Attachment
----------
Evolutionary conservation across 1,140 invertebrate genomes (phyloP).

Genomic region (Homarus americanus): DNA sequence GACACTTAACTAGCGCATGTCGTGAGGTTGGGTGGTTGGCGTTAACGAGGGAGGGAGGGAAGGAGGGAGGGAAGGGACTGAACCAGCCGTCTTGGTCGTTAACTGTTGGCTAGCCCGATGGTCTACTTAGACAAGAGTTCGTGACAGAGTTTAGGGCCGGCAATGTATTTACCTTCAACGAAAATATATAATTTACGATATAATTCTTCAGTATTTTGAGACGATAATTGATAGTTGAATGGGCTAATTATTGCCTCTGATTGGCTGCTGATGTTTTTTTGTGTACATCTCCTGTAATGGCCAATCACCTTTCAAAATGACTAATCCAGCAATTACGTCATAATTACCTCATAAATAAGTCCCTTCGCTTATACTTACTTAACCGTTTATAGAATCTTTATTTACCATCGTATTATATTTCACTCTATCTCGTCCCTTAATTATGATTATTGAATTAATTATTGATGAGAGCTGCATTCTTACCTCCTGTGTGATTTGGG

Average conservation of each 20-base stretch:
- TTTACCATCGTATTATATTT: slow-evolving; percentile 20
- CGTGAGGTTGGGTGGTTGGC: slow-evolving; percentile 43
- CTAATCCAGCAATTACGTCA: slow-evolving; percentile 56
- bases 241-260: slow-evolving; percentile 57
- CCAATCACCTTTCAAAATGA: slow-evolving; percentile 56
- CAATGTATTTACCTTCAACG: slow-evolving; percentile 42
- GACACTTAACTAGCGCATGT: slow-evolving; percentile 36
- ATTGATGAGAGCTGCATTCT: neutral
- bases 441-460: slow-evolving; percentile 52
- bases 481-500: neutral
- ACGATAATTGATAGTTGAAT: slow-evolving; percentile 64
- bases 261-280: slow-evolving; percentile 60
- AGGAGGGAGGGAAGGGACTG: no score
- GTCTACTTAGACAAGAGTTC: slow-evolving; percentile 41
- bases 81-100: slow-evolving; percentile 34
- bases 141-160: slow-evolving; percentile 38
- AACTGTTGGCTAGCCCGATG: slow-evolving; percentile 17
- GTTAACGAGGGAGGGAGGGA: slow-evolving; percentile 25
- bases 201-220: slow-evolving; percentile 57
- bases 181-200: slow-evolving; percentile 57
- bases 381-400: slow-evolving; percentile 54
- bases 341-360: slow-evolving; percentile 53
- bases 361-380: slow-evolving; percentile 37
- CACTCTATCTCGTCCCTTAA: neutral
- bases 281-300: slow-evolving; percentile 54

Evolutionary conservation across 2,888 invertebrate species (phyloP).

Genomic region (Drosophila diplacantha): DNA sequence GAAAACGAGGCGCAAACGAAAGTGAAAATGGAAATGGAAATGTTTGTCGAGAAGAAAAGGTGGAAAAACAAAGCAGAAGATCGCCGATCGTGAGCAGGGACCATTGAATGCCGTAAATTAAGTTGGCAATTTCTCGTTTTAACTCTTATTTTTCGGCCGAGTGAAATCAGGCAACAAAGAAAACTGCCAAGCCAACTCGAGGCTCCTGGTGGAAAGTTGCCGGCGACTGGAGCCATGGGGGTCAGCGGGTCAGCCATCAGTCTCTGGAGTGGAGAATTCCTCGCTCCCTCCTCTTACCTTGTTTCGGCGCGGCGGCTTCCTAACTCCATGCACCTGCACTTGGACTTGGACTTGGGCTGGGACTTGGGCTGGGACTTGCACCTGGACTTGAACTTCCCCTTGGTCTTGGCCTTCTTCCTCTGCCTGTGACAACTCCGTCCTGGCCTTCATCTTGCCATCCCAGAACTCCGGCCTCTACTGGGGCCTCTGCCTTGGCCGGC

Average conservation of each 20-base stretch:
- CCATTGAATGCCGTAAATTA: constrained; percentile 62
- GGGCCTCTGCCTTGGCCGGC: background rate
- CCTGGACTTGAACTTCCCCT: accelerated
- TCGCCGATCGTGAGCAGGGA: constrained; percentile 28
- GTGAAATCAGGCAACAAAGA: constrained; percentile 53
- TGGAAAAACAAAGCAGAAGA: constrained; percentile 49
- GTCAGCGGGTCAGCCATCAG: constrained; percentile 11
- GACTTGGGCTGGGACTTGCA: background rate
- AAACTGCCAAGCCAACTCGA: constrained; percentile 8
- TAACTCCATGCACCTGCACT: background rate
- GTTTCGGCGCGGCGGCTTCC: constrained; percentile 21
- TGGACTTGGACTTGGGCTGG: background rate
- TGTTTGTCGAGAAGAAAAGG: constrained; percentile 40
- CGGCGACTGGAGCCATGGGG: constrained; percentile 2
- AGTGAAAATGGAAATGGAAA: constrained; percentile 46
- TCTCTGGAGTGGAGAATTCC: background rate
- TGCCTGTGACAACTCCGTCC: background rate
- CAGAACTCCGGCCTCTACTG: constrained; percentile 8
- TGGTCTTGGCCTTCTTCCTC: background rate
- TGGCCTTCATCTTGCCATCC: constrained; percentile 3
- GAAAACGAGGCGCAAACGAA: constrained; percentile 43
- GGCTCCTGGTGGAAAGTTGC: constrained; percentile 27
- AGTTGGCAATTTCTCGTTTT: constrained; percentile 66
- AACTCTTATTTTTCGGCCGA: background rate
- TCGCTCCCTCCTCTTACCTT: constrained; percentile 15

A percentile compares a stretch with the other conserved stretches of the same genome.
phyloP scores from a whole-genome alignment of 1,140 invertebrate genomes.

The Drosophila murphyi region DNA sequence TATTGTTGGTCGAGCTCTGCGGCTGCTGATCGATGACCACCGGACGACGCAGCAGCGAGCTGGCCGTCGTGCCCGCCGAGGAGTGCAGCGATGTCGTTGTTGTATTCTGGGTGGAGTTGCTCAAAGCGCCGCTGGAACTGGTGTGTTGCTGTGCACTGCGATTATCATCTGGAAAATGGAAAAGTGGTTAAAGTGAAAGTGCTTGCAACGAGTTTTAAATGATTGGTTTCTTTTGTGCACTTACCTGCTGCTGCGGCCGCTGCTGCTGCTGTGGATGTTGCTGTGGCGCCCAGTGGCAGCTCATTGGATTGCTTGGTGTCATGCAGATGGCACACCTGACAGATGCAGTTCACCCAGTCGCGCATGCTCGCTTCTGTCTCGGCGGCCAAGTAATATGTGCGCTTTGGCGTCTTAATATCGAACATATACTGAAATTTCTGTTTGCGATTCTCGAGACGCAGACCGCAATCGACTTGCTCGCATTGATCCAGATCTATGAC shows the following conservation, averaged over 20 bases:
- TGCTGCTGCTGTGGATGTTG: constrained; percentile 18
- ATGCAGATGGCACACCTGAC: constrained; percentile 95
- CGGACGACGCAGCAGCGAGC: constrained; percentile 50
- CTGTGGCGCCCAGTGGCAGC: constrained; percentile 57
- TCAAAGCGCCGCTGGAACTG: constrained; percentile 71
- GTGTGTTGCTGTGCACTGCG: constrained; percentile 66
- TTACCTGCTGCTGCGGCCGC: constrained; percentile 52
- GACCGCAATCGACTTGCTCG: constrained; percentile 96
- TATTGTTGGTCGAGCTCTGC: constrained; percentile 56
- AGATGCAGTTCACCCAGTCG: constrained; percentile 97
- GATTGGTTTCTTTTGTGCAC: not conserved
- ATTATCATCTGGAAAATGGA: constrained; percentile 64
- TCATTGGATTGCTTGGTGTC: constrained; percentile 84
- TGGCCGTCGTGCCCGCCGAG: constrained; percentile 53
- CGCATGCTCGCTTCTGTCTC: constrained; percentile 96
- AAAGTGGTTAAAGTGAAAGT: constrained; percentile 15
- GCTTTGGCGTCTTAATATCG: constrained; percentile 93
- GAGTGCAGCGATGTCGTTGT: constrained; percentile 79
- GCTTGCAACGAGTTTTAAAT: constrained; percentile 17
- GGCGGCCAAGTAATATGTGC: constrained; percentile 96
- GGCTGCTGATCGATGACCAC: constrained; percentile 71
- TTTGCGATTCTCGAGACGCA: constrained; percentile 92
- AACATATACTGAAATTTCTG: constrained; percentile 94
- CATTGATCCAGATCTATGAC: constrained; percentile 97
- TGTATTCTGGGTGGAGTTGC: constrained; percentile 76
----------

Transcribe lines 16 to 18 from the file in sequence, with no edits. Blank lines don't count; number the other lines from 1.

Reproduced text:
- AGGAGGGAGGGAAGGGACTG: no score
- GTCTACTTAGACAAGAGTTC: slow-evolving; percentile 41
- bases 81-100: slow-evolving; percentile 34